In America today, marital relationships and personal moods seem pretty hard to hold together. Fifty percent of marriages end in divorce. Studies say 20 to 72% of husbands commit adultery and 10 to 54% of wives do likewise . Try as we may to achieve happy relationships, many fail.
Moods are murky. Anxiety disorders affect 40 million adults and cost one-third of all monies spent on mental health. The National Center for Health Statistics shows that one in ten Americans (and one out of four women in their 40s and 50s) take antidepressants.
What if there was a safe nasal spray (of all things) that could enhance relationship harmony and loyalty , heighten desire and orgasms, stabilize moods and make us feel more right with our world? What if it wasn’t addictive? And didn’t have rebound issues?
In science this hormone is referred to as the official neuropeptide of “attachment.” This article brings you up to snuff (the bulk of research on oxytocin is on the intranasal delivery mode) on the clinical applications of oxytocin replacement. You will learn it is a team player with our sex steroid hormones, our ability to be lean and not mean, and as part of the Buddha (Vagal) pathway between our brain and gut.
Oxytocin is a peptide hormone. Peptide hormones are made of amino acids. A peptide is a link of two or more amino acids. As far as peptide hormones go, oxytocin is a small thing, with only nine amino acids. In comparison, thyroid-stimulating hormone (TSH) contains 201. Sometimes oxytocin is referred to as a nonapeptide, since nona means “nine.”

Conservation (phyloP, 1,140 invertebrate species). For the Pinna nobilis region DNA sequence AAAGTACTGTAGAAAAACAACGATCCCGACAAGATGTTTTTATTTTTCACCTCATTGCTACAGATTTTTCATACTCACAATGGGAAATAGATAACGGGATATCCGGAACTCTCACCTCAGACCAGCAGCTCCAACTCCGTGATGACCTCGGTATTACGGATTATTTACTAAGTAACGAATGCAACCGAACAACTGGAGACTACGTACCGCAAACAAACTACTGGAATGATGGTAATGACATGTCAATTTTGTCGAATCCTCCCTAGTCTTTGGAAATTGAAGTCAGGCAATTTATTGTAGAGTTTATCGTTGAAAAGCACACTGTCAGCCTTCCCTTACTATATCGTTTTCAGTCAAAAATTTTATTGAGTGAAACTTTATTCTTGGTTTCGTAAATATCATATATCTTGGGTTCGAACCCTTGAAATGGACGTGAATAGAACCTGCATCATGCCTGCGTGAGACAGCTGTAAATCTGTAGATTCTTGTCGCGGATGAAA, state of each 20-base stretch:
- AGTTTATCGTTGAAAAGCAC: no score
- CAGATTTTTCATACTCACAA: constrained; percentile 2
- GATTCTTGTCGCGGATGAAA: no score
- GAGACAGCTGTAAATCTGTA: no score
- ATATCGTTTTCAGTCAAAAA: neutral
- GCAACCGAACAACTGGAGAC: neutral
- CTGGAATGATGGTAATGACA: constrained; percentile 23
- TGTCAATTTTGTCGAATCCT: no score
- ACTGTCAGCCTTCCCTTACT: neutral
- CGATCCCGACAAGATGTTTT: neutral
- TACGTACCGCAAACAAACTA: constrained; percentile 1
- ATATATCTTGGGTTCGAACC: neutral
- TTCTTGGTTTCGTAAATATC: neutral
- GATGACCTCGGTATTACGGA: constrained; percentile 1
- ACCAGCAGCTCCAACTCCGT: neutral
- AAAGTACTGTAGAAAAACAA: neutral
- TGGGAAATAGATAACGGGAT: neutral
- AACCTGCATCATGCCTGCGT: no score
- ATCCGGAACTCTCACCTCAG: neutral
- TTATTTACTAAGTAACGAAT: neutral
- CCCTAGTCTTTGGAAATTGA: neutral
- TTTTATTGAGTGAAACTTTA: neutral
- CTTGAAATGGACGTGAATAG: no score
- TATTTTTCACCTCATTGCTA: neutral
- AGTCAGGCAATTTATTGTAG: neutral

Oxytocin is historically appreciated for its role in pregnancy. It signals uterine contractions, lets down milk for lactation, and deepens bonding between mother and child . But there’s more. Emergent research and clinical evidence reveal ever-expanding possibilities for oxytocin replacement in the clinical trenches. For example, oxytocin therapy is being used to treat autism spectrum disorder, schizophrenia, obesity, addiction, erectile dysfunction, orgasm disorders, and as a libido, orgasm, and emotional “bonding” enhancer.
Viagra has become a household word. It’s an effective, best-selling sexual medication. Viagra has also been looked at for treating depression and other mental disorders . Why? It boosts oxytocin production.
Hormones are signaling molecules, or “e-mailers” in the body’s physiologic Internet system. Hormones are made in various organs throughout the body. For example, oxytocin is made in the brain. These hormones are then secreted into the watery highways of the blood, where they swim to specific tissues in search of perfectly fitting receptors. Receptors are proteins shaped like malleable satellite dishes. Hormones swim into their exact receptor. Once inside, the hormone docks into specific binding domains. Marching orders are delivered to genes. Based on these directives, cells take action.
Much of the cross-talk communication that takes place to nudge life to unfold is due to hormonal (ligand to receptor) and genomic (delivering to genes) signaling. There are other forms of signaling, such as receptor-free and non-genomic signaling, but they are beyond the scope of this article.
Oxytocin (OT) delivers messages to specific oxytocin receptors (OTR). We have oxytocin receptors globally in our human biologic real estate, not just in reproductive tissues. I have been using oxytocin replacement in practice for five years and have some startling case histories as well as some duds. Five summaries are presented later in this article.